In a completely different realm of seriousness, we've been somewhat riveted in our neighbourhood by a murder. About four weeks ago, a woman's dismembered body was found in a shallow grave on a hillside really quite close to our house - at least quite close as the crow flies. It appeared to have been there for some weeks. Despite appeals and much publicity, the police didn't know who she was. This was curious because she had about £10,000 worth of veneers on her teeth and was wearing four distinctive rings - surely this would identify her? But no. Then they did one of those facial-reconstruction things that they do sometimes on Iron Age skulls or Richard III - at which point her family in Dublin recognised the computer-generated image produced. (I've always wondered if those reconstructions are really like the people. In this case, yes, fairly, by the look of actual photos of her now appearing in the papers.) Her son has been arrested and charged with her murder. According to the papers, he lives quite near us also. She was in Edinburgh visiting him.

I know that people get murdered in various places but - illogically - it seems
particularly shocking that it happened (presumably) in a road that we frequently walk along. The police said that the murderer must have had the body in a rucksack or something to carry it up the hill. And he must have had a spade also. It's so weird to imagine this chap, at dead of night (and it doesn't really get dark for long here at this time of year) creeping up his street with his terrible burden, crossing over the main road and struggling a little way up the hill.

It's appalling to think of someone killing his own mother. And I can only assume that he expected to be caught - maybe even wanted to be caught - since he buried her so near home, in a shallow grave and on a hill where many people go for a walk, often with their dogs. What was going through his mind as he waited for her to be identified and for the police to ring his doorbell?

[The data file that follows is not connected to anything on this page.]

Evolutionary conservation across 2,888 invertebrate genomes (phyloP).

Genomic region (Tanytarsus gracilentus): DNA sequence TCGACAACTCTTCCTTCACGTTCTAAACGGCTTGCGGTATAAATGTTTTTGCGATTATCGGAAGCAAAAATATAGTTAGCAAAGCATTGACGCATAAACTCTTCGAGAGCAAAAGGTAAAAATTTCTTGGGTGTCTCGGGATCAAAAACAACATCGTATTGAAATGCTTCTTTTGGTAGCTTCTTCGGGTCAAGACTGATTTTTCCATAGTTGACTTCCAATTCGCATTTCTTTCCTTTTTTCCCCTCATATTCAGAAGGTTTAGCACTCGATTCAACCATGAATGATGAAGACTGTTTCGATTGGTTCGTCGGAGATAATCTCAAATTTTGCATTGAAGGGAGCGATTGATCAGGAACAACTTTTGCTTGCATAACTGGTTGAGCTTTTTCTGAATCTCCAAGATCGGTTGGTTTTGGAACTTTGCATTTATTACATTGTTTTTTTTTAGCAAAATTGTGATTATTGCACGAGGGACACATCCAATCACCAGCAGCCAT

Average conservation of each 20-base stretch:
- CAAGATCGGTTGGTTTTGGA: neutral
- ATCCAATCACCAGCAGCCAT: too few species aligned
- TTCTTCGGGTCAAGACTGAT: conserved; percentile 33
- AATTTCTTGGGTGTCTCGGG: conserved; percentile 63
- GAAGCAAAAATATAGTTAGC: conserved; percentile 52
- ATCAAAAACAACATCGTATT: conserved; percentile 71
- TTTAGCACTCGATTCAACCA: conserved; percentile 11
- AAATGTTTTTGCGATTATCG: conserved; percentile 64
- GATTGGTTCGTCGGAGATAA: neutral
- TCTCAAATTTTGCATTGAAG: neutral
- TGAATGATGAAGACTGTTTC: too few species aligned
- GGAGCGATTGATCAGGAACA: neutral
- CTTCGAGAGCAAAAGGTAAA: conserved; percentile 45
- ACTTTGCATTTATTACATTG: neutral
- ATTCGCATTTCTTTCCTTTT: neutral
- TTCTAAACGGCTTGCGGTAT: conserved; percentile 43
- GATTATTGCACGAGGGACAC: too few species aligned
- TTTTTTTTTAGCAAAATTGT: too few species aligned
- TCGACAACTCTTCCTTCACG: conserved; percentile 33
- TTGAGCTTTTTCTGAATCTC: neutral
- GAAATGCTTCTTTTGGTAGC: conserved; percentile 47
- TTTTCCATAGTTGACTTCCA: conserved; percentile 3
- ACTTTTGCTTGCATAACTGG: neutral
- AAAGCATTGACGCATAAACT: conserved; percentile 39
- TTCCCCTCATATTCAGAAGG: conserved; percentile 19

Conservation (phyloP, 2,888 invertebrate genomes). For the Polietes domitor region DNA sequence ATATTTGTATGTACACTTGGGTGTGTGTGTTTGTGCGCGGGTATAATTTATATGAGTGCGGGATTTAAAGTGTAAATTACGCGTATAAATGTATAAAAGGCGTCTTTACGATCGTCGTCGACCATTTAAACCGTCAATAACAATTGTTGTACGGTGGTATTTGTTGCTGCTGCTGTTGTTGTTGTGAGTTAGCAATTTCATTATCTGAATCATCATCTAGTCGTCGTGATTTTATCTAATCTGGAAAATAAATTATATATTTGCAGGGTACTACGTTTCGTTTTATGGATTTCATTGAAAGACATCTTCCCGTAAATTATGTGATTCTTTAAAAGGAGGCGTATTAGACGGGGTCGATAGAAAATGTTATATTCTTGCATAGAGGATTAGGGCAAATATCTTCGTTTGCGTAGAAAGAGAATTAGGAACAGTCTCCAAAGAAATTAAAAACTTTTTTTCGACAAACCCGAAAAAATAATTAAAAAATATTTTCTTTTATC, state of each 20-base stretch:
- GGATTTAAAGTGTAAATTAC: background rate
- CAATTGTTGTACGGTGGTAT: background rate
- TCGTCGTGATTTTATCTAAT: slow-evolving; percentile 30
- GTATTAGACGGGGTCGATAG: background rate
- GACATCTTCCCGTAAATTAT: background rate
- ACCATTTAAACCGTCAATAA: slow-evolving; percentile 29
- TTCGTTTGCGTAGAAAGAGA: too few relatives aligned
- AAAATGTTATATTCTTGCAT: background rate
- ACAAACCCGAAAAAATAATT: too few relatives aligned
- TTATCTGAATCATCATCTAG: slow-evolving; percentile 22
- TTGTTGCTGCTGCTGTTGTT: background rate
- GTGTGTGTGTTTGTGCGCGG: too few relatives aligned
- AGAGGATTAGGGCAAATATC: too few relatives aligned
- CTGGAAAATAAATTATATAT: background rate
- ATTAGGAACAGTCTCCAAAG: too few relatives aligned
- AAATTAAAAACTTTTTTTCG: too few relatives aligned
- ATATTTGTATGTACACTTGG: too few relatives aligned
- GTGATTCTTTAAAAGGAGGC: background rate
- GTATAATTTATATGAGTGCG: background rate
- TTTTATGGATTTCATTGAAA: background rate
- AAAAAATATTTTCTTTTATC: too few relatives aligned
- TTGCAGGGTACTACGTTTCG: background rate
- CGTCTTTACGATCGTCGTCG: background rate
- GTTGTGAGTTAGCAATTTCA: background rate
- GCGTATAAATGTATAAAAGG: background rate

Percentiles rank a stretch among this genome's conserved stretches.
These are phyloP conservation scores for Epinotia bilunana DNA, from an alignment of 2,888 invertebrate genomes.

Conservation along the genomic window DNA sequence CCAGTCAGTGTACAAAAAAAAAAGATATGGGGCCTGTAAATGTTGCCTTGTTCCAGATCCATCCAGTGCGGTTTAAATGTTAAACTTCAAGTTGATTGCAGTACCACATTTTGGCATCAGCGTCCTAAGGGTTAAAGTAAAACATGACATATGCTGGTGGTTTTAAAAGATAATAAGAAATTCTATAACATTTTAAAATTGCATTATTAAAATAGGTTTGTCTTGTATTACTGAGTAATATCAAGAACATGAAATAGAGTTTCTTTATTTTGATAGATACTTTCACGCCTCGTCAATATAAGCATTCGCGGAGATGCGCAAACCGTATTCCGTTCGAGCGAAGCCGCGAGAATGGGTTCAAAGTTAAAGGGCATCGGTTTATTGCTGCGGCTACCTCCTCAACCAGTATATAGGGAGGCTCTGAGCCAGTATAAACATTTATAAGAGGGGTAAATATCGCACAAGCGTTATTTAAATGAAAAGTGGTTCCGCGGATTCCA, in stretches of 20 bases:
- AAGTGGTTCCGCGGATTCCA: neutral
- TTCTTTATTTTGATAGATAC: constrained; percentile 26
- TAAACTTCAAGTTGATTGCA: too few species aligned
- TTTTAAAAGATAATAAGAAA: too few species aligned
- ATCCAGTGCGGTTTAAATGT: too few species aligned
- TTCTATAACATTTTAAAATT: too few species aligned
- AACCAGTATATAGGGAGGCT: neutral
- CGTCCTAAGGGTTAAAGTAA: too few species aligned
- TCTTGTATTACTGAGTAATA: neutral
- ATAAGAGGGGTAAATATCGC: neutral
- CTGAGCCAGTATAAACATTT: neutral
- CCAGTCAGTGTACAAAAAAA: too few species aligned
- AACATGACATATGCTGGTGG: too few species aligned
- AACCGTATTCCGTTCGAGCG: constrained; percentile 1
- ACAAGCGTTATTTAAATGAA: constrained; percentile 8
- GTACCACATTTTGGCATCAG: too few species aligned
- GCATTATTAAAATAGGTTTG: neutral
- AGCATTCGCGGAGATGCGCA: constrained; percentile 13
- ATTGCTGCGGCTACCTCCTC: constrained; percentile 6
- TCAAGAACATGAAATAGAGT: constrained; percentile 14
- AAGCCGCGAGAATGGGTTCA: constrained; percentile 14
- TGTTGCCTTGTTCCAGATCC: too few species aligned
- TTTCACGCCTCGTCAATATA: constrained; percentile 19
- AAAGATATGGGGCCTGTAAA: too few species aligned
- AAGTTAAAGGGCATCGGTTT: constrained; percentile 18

Sunday, July 07, 2013

Cake and other excitement

We're having rather a good summer, particularly compared to the two previous ones. The garden is blooming. I do love these alliums.

Pink, purple and green - I wouldn't like this combination in a dress but I do like it in a garden.

For once, the paeonies aren't being ruined by rain.

The house is full of lovely birthday flowers.


... and red.

Daughter 2, Son and Daughter-in-Law came for the weekend. Daughter 1, Son-in-Law 1 and the grandbabies are down in England visiting the other grandparents.

 We had cake.

And ate it. Mr L wore his sunhat. Very sensible.

Then we went for lunch in the Sheraton Hotel. This was the view from our table.

Sibling togetherness.

The square outside filled up with people watching the men's final at Wimbledon on a big screen.

We returned home to catch most of it. It was so exciting that Son and Daughter-in-Law had to stop watching and go and sit in the garden for a while to calm down.

And Andy Murray won! We were delighted for him; and modestly proud of Scotland's success - or at least the success of Scotland and Spain, where he went to tennis school, and Ivan Lendl, who coaches him, and Miami, where he goes to practise, and all the English people who practise with him and massage him and do all the other stuff. Well done, anyway. It was exhausting just to watch so we had to take it easy afterwards.

And now the descendants have gone again and sadly it's just us and the cats. And the flowers and the remains of the cake (so, not all bad, then).